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What to Do If You’re Falsely Accused of a Crime in Columbus

Sometimes even the accusation of criminal wrongdoing can have serious consequences on your life. One false accusation has the power to ruin your reputation. Employers may be hesitant to work with you, friends may start to keep their distance, and romantic relationships may become incredibly difficult to begin. False accusations of criminal behavior could even land you behind bars.

If you have been falsely accused of a crime in Ohio it is important to be proactive and take decisive steps to help ensure that your life is not turned upside down by another’s allegations. Speak to Columbus criminal lawyer Adam Burke today.

1. Contact and Hire Attorney Immediately.

False allegations do not always mean that you will be arrested and charged with a crime. However, it is very possible that false allegations will lead to an arrest. This is especially true for allegations of domestic violence, child abuse, and other violent crimes. The very first step you should take after you have been falsely accused of a crime is to contact and hire a Columbus criminal defense attorney. Set up a time to speak with the attorney and explain your situation. Hiring an attorney will not make you look guilty. Police cannot use the fact that you hired an attorney as evidence of your (alleged) guilt. Immediately hiring an attorney will help to protect your legal rights.

2. Invoke Your Right to Remain Silent.

If you’ve ever caught an episode of Law and Order you’ve heard the famous phrase “you have the right to remain silent; anything you say can and will be used against you in a court of law.” If you are arrested you should play this phrase over and over again in your mind. Anything you say – whether it is in response to a question or a voluntary statement – can and will be used against you at some point in time. However, it is not enough to simply refuse to speak to police. Your Fifth Amendment rights are not fully invoked until you explicitly state your intent to remain silent. Once you have verbally invoked your right to remain silent you should not say another word. The things you say can be taken out of context, twisted, or misunderstood. If you have been falsely accused the prosecution is likely struggling to find evidence that is sufficient to convict you. Do not give them anything to work with.

3. Invoke Your Right to an Attorney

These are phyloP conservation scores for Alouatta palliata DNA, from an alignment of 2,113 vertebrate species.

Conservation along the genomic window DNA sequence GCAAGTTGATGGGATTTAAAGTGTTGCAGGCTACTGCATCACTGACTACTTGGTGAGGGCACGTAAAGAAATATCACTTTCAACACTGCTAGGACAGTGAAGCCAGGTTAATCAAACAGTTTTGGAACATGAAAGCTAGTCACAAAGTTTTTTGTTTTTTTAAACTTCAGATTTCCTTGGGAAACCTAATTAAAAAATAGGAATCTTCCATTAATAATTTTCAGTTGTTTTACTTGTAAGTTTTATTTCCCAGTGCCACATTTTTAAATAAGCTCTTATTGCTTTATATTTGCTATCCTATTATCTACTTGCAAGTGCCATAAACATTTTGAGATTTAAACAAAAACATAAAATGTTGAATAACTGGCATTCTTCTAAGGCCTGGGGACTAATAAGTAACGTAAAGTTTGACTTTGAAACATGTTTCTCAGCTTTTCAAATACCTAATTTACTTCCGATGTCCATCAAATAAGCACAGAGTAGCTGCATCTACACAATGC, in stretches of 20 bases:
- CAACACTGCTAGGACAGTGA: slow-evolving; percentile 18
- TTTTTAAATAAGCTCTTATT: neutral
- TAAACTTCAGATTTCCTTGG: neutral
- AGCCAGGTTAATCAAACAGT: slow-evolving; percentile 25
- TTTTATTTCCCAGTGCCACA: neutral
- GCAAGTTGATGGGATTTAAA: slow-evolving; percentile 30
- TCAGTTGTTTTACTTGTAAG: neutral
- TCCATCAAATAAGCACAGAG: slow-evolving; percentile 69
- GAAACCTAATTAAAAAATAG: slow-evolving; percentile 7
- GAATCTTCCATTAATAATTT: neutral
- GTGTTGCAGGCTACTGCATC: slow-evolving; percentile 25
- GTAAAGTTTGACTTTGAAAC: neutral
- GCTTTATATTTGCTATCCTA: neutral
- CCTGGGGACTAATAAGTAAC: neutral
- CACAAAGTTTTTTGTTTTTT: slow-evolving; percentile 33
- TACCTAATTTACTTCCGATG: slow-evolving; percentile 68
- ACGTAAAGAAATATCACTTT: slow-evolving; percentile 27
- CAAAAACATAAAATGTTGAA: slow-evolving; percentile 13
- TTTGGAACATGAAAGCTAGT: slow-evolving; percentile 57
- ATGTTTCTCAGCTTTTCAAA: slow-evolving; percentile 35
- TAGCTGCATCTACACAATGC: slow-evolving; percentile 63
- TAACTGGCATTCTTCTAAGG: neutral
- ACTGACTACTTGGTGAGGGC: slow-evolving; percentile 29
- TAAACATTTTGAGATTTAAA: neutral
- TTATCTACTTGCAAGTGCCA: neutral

There is one important exception to remaining silent when you are in police custody. You are legally entitled to be assisted by counsel – so do not hesitate to ask to speak to your attorney. Prosecutors will try to trick you into a false confession, exaggerate about the amount of evidence they have, or make the situation seem more serious than it really is.

Do not play into their hand. Invoking your right to have an attorney will help to make sure that your legal rights are respected. Having an attorney on your side will take away any advantage or leverage the prosecution may have had.

4. Refuse to Consent to Searches

Law enforcement can generally conduct a search in one of two ways. First, they can get your permission. Second, they can apply for a search warrant that is based on probable cause and hope that a judge signs off. Do not consent to a search. Instead, make law enforcement take the more difficult path.

What if you have nothing to hide? While this may be true you never know what police may find during a search. Forcing police to get a search warrant not only requires them to have probable cause, but also forces them to limit their search to the item(s) and location(s) listed on the warrant. A search conducted pursuant to a warrant must be narrow and in pursuit of what the warrant allows. A search pursuant to your permission has no such boundaries.

5. Gather and Collect Evidence

When you have been falsely accused of a crime it will be important to have evidence that supports your innocence. After you have been falsely accused you should begin to gather and collect emails, texts, Facebook messages, social media posts, letters, and any other information that may help to establish your innocence. Share any information you find with your attorney. Your attorney will use any evidence that supports your innocence to petition the court to have the charges against you dropped.

6. Keep Your Distance From Your Accuser

Your first instinct may be to confront your accuser. Do not follow your instinct in this situation. This person has accused you of committing a crime, and that is a big deal. Going to speak with them can cause more harm than good. Your accuser may report your encounter to police and relay the things you said. Again, these statements can be taken out of context or misunderstood. Additionally, you could face additional criminal charges for harassment, stalking, or any other number of similar Ohio crimes. Your accuser may even ask for a protection order to be issued against you.

Have you been falsely accused of a crime in Columbus? Even false accusations have the ability to disrupt your life, so do not wait to contact an experienced Columbus criminal defense attorney. It is important to know your rights and begin to mount a defense before you are ever charged with a crime.

If you are arrested when you are first accused, immediately invoke your right to remain silent and ask to speak with your attorney. Hiring an attorney will help to ensure that your life is not thrown off track by false accusations.

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Burke, Meis & Associates

ADDRESS

625 City Park Ave, Suite 200A
Columbus, Ohio 43206

PHONE

614.280.9122

FAX

614.556.4988